If We Told You Flossing Could Balance Blood Sugar & Decrease Inflammation, Would You Finally Do It?
Ah, the dreaded dentist visit. We all know we have to go every six months, and at the end we all get the same friendly advice, "Make sure to floss!" And while I've always been a pretty consistent flosser, I didn't know how important it was until I started researching the second most diverse microbiome in the body: the oral microbiome. And as a medical doctor who helps my patients tend to their gut microbiomes almost daily, I was fascinated by the huge role the oral microbiome (and flossing!) plays in our overall health.
When you really think about it, it makes sense that our oral cavity houses a very special ecosystem. Our mouths are, after all, where digestion actually begins—not to mention, they are the primary entrance to the rest of our body, where we do a lot of interacting with the outside world. Scientists have been turning their attention to this special community of mouth organisms for decades. In fact, a book published in 1890, The Micro-organisms of the Human Mouth, promoted our current habits of brushing and flossing.
So what's so special about our oral microbiota? The bugs in our mouth form biofilms, which is a fancy word used to describe complex groups of microorganisms. You may have heard of plaque, which is essentially a multi-organism biofilm layer on the surface of the teeth. If these growing plaques are not detached, it can lead to dysbiosis, allowing disease-promoting bugs to take hold and cause issues like cavities, gingivitis, and periodontitis (the most severe form of gum disease that eats away at both the gums and teeth). Even more importantly, oral dysbiosis has a reach far beyond the mouth. These oral microbes do make their way to the rest of the digestive tract—and actually, there is a 45 percent overlap in species seen in the oral and fecal microbiota.
Aside from the gut, these oral bad bugs can gain access to the rest of the body by going through our mouth membranes and periodontal pockets (separations between the gums and the teeth) and entering the bloodstream. When this occurs, the immune response can be altered, inflammatory pathways can be activated, and disease can occur at a site far, far away from the mouth. Periodontal disease has actually been linked to both diabetes and cardiovascular disease. How in the world does that happen? The bacteria of periodontal disease produce lipopolysaccharide (LPS), which changes the body's control of sugar levels and contributes to atherothrombogenesis (a big term to describe an accumulation of plaque and clotting factors in the heart arteries). Periodontal bacteria's DNA has even been found in the coronary artery plaques of those who suffered a heart attack.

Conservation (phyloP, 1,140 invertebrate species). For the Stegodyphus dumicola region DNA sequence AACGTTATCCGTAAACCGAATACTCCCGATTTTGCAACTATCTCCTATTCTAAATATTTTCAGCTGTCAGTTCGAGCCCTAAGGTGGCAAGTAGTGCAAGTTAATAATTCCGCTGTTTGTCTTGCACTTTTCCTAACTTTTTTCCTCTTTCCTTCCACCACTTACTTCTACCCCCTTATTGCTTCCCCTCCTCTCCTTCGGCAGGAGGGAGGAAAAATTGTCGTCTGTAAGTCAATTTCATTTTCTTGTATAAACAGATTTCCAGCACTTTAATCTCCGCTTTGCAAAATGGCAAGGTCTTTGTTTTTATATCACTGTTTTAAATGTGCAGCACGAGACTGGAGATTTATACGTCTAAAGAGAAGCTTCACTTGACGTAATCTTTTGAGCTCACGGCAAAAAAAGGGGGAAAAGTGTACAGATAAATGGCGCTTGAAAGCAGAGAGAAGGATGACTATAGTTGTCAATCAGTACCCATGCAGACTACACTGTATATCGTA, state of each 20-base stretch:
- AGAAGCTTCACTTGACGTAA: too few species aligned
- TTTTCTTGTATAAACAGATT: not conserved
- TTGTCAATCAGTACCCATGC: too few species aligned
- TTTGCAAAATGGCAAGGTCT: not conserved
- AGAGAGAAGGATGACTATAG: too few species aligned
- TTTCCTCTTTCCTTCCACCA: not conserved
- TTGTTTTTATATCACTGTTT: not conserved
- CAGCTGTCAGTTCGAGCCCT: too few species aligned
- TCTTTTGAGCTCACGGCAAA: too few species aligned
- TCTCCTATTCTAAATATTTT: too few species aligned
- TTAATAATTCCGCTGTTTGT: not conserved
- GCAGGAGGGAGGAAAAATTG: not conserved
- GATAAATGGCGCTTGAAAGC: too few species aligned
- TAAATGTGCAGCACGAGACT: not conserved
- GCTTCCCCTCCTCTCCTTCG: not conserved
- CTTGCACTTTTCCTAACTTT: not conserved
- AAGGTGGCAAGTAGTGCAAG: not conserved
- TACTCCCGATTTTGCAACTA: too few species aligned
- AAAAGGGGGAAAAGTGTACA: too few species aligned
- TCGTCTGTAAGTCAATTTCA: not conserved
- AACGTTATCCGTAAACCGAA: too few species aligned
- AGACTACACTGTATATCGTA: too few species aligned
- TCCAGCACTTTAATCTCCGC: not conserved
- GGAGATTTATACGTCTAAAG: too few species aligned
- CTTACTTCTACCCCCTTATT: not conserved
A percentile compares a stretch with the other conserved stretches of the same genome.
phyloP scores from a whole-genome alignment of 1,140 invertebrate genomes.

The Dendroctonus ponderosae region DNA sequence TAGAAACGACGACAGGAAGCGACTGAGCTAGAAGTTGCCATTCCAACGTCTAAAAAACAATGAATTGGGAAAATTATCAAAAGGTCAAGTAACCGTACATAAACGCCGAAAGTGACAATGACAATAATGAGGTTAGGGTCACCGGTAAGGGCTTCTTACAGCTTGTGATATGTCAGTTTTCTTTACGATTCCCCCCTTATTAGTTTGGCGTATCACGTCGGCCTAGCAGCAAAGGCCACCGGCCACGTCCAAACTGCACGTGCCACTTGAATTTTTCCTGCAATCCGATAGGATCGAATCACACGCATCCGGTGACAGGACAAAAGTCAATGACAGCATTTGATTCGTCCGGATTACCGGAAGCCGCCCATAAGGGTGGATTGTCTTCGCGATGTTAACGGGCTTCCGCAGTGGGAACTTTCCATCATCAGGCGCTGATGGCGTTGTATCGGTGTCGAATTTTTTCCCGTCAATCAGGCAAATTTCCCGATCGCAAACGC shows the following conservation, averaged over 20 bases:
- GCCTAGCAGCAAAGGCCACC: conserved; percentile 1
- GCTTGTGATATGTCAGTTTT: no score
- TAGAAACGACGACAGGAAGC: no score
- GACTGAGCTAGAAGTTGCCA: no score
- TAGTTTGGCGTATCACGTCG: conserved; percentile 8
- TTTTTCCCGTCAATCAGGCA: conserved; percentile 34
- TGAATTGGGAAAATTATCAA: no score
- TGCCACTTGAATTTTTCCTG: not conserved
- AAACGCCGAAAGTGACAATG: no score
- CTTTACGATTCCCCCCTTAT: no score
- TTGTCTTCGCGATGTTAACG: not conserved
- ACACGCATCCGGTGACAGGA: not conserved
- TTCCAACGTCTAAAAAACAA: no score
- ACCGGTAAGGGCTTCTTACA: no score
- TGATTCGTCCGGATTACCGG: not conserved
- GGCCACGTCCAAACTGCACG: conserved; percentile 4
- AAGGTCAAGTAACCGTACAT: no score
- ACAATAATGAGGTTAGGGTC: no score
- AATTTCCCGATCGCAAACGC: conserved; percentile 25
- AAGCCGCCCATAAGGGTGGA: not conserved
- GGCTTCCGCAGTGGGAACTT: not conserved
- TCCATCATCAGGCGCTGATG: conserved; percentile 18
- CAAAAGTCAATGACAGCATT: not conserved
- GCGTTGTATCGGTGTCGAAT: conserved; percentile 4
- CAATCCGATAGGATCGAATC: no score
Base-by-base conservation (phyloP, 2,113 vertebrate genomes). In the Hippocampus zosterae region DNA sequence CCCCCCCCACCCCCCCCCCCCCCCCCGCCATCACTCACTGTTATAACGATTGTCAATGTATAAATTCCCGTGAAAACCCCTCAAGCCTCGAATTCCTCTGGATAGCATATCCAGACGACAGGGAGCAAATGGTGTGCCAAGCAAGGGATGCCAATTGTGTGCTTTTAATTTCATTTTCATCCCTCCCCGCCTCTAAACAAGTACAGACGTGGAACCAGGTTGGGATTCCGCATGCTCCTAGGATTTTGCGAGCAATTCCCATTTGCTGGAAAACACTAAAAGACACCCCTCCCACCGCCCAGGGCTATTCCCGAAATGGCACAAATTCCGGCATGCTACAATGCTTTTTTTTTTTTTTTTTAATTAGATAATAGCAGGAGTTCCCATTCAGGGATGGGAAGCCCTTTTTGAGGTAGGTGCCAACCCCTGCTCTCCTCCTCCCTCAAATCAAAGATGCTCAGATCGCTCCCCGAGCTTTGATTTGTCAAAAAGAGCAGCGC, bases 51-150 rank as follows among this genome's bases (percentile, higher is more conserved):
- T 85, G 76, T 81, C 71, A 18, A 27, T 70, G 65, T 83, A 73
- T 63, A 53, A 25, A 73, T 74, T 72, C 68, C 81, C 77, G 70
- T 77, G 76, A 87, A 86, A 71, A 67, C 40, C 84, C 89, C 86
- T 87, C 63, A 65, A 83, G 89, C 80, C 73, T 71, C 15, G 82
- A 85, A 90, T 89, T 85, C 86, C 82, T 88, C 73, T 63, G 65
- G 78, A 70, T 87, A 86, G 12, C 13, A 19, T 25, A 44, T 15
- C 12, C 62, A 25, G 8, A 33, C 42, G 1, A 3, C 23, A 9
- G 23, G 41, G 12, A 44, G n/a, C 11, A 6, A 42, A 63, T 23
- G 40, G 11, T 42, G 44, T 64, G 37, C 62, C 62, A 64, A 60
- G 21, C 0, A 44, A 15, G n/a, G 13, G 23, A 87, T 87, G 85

Perhaps in the future, we will see more products targeting the oral microbiome—maybe even oral probiotics that come not only in pill form but in a liquid variety to swish in our mouths. And even more importantly, we may even start to evaluate the oral microbiome early on in order to prevent systemic diseases, like diabetes and cardiovascular disease.
In the meantime, we each have to do our part for our own health. Besides brushing for at least two minutes twice daily, flossing helps remove plaque. It addresses the two surfaces of the tooth that a toothbrush simply cannot reach (the sides). Remember to hug the tooth with the floss in a C-shape and go below the gum line. This will dislodge food residue and bacteria that cause gum disease.
And so, the next time you're getting ready for bed and trying to convince yourself that flossing is optional, don't forget about the little critters living in your mouth and how much they can affect your inflammation levels and overall health.